Tyson McGuffin, one of the top pickleball players in the world, is sponsored by Selkirk
Its sudden popularity has spiked sales at Pickleball Central, the largest pickleball retailer in the U.S., which reports a 30% to 40% increase in unit sales year to date. And Barnes-owned Selkirk is on track to sell more than a million paddles by the end of 2023. The co-CEOs said the company has tripled in size since 2020.
“The pandemic was very good to pickleball,” said Mike Barnes. “Across the industry, nets were sold out, paddles, especially new-entry paddles, picked up very quickly and we’ve seen that growth continue since then.”
The pickleball wave also has washed up on foreign shores.
Terri Graham, one of the co-founders of the 2022 Minto US Open Pickleball Championship, saw a business opportunity in the sport’s early days. In 2015, she and her business partner, Chris Evon, quit their jobs at Wilson Sporting Goods, where they had worked for about two decades.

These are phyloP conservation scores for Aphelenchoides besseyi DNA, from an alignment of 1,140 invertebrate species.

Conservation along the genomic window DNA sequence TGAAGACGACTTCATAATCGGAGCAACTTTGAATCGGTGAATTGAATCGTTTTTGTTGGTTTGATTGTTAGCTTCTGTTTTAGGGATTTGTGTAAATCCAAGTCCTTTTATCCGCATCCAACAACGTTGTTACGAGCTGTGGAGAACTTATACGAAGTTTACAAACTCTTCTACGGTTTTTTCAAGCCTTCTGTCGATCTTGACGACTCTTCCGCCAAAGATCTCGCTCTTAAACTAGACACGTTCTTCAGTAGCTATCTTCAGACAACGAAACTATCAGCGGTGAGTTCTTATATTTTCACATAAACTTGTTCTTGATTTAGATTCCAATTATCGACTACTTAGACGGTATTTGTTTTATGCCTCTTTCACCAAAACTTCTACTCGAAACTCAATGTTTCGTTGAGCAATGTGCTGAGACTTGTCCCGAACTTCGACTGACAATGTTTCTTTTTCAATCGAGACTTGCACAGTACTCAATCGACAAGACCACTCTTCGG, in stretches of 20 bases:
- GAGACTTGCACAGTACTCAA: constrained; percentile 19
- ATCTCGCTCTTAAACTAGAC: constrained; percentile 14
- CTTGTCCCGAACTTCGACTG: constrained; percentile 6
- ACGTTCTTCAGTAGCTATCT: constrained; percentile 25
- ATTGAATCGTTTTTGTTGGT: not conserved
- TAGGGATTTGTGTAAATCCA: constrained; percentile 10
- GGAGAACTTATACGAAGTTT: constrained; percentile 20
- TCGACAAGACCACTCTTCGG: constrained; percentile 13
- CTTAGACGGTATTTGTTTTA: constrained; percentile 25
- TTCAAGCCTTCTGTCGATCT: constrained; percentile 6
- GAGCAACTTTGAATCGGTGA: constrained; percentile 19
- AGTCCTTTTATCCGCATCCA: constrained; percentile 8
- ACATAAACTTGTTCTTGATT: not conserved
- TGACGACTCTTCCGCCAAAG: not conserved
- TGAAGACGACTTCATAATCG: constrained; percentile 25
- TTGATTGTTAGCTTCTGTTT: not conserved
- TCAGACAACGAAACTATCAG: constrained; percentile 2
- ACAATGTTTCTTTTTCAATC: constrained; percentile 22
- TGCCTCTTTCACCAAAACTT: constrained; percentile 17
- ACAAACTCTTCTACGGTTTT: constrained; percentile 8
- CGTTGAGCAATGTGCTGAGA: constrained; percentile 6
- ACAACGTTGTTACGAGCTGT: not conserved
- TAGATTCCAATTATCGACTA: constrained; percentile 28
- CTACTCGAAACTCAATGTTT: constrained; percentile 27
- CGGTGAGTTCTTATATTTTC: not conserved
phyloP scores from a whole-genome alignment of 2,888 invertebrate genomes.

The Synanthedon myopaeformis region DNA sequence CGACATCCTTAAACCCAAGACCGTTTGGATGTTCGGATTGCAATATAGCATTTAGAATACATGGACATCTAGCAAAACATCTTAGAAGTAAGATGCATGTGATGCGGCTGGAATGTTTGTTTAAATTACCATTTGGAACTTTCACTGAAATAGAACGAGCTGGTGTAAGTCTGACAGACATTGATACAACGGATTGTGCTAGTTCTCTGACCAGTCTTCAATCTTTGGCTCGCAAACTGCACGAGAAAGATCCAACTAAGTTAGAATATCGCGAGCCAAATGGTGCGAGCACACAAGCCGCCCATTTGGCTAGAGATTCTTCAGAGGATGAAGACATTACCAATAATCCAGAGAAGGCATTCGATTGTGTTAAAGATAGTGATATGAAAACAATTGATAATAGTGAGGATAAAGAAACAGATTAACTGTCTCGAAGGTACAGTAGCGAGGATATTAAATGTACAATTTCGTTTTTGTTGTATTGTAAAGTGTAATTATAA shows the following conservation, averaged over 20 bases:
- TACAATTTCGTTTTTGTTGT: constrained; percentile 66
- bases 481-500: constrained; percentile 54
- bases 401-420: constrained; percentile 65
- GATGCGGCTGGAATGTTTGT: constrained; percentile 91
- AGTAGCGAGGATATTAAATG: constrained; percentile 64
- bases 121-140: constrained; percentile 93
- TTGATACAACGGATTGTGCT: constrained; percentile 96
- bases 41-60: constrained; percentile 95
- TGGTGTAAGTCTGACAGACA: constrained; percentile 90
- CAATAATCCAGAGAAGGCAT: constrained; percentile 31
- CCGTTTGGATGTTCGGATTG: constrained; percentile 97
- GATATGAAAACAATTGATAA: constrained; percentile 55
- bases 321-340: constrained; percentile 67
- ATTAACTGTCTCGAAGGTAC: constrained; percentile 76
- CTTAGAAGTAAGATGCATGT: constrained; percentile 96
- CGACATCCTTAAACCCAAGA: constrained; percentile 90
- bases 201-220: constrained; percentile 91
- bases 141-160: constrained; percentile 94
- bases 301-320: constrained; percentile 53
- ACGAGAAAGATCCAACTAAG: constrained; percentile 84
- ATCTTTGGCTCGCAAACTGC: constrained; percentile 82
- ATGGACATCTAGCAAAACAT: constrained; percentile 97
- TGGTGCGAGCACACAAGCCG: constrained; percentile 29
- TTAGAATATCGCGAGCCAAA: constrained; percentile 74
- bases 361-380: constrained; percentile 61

“I realized there was about to be this huge explosion [with pickleball],” she said. “So we just decided to go all in.”
Together, they trademarked “US Open Pickleball” and started what they call “the biggest pickleball tournament and party in the world” in Naples, Florida. In the process, they helped turn East Naples Community Park into a 64-court pickleball mecca.
This year’s tournament kicked off Friday, with competition play set to start Sunday and run nearly a full week. Almost 3,000 players — both amateur and pro, ranging in age from 8 to 87 — will compete for $100,000 in prize money.
The championship will air on CBS Sports Network in front of an estimated 25,000 in tournament spectators. Graham says the tournament now has more than 40 sponsors and contributes more than $9 million to the local Naples economy, with people flying to the event from all over the world.